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Macroeconomic stability falls victim to factionalism

By Amir Ali Nourbakhsh - Editor
Iran Focus November 2004 (Aban-Azar 1383), VOL 17 NO 10
This article is from the political-economic monthly IRAN FOCUS, published by the UK based Menas Associates. For more on Menas Associates please visit


A year into his first term as president of Iran, Mohammad Khatami admitted that the Iranian economy was "chronically ill ... and it will continue to be so unless there is fundamental restructuring". His economic team has managed to address a number of economic shortcomings but many problems are still unresolved.

The remaining difficulties can be attributed to the limited capability of his team, the structure of the economy and society, and also the power struggle. As Khatami's second term in office comes to a close without much hope for crucial change in the remaining time until May, the rise of the conservatives is making prospects for easier change even hazier.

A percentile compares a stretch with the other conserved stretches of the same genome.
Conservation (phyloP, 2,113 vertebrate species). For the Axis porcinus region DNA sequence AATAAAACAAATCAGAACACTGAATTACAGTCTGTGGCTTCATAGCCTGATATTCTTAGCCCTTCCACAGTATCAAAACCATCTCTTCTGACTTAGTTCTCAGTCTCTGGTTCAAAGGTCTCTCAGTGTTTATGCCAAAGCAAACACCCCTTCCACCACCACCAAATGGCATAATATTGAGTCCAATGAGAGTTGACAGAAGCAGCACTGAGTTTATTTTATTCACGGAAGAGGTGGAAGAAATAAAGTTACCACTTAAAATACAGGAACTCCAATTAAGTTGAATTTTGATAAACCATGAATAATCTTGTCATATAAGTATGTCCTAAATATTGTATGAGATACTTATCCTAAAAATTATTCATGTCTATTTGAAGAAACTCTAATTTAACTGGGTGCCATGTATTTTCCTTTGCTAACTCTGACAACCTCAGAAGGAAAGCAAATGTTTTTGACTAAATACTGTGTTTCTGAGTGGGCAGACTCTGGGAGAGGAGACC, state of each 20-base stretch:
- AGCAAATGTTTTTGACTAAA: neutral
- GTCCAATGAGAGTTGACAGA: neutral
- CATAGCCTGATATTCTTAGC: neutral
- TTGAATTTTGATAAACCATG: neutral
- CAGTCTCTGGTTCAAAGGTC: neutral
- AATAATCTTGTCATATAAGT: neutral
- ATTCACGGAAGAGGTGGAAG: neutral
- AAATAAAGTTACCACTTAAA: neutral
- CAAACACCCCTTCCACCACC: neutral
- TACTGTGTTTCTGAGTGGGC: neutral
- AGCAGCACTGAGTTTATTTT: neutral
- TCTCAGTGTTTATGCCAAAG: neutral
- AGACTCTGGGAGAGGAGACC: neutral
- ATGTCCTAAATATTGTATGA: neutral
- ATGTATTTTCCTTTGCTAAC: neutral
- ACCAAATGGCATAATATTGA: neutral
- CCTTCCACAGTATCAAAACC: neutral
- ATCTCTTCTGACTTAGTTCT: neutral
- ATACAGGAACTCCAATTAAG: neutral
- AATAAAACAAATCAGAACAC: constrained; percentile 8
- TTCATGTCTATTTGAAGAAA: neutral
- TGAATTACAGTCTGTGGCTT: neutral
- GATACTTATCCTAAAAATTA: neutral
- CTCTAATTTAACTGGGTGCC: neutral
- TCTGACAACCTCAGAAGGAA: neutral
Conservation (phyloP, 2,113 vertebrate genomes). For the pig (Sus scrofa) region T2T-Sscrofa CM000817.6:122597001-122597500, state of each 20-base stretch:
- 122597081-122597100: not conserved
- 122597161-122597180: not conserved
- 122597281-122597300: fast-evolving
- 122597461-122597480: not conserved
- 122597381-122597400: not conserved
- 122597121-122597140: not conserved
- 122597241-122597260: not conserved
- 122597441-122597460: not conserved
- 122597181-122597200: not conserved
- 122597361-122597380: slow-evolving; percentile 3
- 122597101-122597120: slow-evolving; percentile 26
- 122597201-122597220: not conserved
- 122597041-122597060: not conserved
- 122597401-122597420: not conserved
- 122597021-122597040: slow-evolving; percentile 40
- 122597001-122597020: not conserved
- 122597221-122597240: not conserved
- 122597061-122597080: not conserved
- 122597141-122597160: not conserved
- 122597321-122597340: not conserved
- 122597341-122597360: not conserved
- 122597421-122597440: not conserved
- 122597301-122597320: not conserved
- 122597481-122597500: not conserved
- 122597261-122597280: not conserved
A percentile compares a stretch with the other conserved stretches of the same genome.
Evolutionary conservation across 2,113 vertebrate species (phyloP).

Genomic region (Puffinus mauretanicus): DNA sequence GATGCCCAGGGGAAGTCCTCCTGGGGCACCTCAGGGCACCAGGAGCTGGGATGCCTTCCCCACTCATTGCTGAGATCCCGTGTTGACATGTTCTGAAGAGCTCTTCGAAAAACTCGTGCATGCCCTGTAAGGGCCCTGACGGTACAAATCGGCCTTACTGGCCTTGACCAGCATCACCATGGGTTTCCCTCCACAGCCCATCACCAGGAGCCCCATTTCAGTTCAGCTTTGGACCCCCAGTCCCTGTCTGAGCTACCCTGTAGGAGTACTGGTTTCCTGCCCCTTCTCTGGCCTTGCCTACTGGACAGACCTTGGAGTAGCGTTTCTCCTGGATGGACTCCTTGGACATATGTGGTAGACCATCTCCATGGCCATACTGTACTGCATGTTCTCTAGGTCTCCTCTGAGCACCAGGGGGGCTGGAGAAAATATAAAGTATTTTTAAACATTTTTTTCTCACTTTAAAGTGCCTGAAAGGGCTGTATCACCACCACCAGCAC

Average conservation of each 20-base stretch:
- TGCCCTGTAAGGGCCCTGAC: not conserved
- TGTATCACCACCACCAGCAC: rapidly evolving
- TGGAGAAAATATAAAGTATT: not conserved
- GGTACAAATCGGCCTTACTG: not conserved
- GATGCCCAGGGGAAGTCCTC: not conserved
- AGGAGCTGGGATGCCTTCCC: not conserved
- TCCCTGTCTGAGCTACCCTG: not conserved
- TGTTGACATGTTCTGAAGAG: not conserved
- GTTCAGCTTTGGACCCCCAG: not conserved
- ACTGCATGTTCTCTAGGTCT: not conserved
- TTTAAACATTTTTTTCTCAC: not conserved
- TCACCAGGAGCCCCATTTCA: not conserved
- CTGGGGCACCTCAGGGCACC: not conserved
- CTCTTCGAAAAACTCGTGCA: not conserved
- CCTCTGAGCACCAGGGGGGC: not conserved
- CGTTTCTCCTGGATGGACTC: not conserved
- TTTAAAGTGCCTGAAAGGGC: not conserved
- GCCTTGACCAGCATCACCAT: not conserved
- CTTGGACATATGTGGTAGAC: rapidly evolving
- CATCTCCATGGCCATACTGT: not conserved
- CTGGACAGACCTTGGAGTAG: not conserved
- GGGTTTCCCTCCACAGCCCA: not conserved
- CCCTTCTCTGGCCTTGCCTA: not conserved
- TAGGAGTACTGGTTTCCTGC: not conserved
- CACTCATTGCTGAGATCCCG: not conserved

The emergence of what can be called the neoconservatives (see below) in the Majlis has added to the number of influential actors in the political and economic spheres and has adversely affected Khatami's liberalization policies (Iran Focus 17:9, October 2004, 7, 8, 10).


Given Iran's political landscape, the future of Iran's economy is driven by the three following mindsets.


Reformists The majority of these support Khatami's liberalization policies, advocate transparency and endorse IMF guidelines. The level of openness towards IMF policies and emphasis on social justice varies among sub-factions.